Kellie Foy, editor-in-chief at The Vidette

On April 27, 2021, the final printed version of The Vidette was produced and distributed. Beginning with the fall 2021 semester, The Vidette is all digital. John Plevka, editorial adviser, and Kellie Foy, editor-in-chief, both reflected on the adaptation and importance of The Vidette being fully online. 

The Vidette is a full-service digital news site serving Illinois State University. Although it is local to the Bloomington-Normal area, it reaches a global network of readers. Its digital content in the form of words, photos, videos, graphics, and audio files is compiled, edited, and produced by Illinois State students.  

photo of john plevka
John Plevka, editorial adviser for The Vidette

The Vidette has been documenting life at ISU in print and as digital content since 1888. It has outlived many Bloomington-Normal businesses. It was what helped push the word “university” into the school’s name, which, in turn, helped brand it as more than just a teacher school. It has survived the Spanish flu pandemic, the Depression and Great Recession, two world wars, many other major social, political, and economic events.  

The transition to being fully digital has been smooth, although Plevka was a little worried at first. Even so, all aspects seem to be going well.

“One thing that stands out to me is traffic on our website, which is at an all-time high,” Plevka said. “Kellie and I both watch the analytics on that, and we already topped 1.3 million, year to date. We see only one other time in Vidette history when we topped 1 million for the entire year, and that was several years ago; I think it was 2017. So, we have already broken that in less than 12 months. It also includes unique users, and we are on pace for about a half-million different people to join the site.”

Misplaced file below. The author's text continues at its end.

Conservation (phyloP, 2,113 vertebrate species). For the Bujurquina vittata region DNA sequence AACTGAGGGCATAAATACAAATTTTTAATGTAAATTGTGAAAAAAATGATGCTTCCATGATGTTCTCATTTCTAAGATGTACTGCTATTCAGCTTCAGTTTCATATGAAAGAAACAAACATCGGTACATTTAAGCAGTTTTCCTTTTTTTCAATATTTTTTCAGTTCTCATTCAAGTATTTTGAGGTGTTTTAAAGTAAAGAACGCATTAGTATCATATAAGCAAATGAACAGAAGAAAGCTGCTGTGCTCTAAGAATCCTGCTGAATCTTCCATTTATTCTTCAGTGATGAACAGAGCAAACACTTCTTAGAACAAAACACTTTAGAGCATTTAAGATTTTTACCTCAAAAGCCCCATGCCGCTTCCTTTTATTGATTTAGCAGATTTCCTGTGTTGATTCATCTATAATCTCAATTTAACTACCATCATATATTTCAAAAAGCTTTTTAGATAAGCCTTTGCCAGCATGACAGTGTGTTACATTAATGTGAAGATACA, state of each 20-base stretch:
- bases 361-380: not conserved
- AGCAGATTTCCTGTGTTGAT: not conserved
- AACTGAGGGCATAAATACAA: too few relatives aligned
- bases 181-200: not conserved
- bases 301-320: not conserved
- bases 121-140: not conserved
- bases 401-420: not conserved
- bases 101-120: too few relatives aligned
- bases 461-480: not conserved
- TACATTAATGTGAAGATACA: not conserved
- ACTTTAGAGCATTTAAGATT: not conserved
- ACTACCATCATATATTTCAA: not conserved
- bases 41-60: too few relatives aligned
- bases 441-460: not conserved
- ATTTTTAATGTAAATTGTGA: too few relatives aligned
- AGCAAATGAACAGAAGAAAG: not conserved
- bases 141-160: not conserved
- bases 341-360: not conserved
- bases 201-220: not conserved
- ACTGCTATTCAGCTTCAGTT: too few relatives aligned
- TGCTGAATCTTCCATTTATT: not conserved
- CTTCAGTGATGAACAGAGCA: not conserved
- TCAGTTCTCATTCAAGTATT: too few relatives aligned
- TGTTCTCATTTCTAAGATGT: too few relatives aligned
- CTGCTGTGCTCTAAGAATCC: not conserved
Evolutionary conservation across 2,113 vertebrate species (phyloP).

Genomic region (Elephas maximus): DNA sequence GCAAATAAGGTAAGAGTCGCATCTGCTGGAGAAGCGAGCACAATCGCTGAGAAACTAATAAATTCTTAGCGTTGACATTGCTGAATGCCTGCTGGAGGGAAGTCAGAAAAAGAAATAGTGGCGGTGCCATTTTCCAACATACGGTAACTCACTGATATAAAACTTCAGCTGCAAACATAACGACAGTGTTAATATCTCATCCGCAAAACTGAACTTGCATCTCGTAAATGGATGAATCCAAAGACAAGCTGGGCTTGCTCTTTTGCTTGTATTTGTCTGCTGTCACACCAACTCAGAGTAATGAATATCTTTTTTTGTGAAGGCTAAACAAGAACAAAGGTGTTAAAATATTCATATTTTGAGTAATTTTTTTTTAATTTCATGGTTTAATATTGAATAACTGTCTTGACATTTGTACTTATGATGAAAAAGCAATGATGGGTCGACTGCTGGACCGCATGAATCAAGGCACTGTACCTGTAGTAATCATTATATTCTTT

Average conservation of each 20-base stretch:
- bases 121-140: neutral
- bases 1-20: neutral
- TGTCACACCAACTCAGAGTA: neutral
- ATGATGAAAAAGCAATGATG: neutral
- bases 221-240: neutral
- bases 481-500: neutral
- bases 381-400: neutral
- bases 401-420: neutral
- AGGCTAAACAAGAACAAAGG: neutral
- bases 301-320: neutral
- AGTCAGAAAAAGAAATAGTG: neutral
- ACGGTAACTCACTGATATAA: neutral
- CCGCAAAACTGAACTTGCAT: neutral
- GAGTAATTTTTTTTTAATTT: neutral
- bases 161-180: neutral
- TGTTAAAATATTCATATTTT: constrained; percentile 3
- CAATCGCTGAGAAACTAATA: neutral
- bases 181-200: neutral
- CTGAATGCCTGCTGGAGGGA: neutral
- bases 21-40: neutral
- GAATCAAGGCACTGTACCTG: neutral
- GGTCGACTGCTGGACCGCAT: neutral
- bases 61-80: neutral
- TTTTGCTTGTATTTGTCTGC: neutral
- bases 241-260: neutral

Another surprise was the recruitment of staff this year, which has been at an all-time high. Plevka reports that there was a slight fear that people would shy away from joining, but there has been an abundance of new news and feature reporters, photographers, and copy editors. He and Foy are still receiving applicants despite being midway through the semester. 

Being fully online seems more attractive to School of Communication students because it allows for transferable skills to be built. 

“How important it is to learn to adapt to that kind of stuff,” Foy said. “It’s not the end, we aren’t the first newspaper, and we won’t be the last that this has happened to.”  

She added that The Vidette has taught her to adapt to everything going on and get valuable experience and skills after college. She learned more here than anywhere else; being forced into digital forced her to learn even more. 

Dr. John Huxford, associate professor of journalism with more than 20 years of experience in print journalism, sees the impact the digital Vidette has on School of Communication students.

Associate Professor John Huxford
Dr. John Huxford, associate professor of journalism in the School of Communication

“Over the past couple of years, with The Vidette under the school’s umbrella, we are finding the ways they can enhance each other,” he said. “We’ve seen that The Vidette gives students an opportunity to practice what they learn in class, but the goal now is to establish a plan on how best to move that relationship forward, to have a lot more training involved with The Vidette. The idea is to have a training class for staff members to take before working there.” 

There is also the convenience of being online, which means digital archives are easier to manage than paper ones. Milner Library has already digitized all editions of The Vidette, from 1888 to 1980. The library is seeking funding to eventually complete the project from 1981 through 2021. The digitized papers are searchable PDFs. The web will be a much better archive, especially with newer generations absorbing news via websites. 

“Even though we aren’t putting out a tangible paper anymore, we are still very much reporting and recording the news from the day to day, week to week, month to month, year to year at Illinois State University,” Plevka said. “That’s not going away.”  

The digital age is impacting future journalists, and it changes things a lot. There used to be a distinct break between gathering and distributing the news, but social media speeds the process up and at times can make it difficult. Huxford stressed the importance of speed vs. accuracy in his classes—the need to balance being both fast and accurate. Being online also allows for more engagement. Instead of waiting until Monday to get stories out, they can now get out right away. There is an increase in live-tweeting, reporting during games, in-game images, and more. 

Plevka and Foy invite students who are not involved in anything on campus to join them at The Vidette.

The Vidette has been my home away from home for the past three years,” Foy said.  

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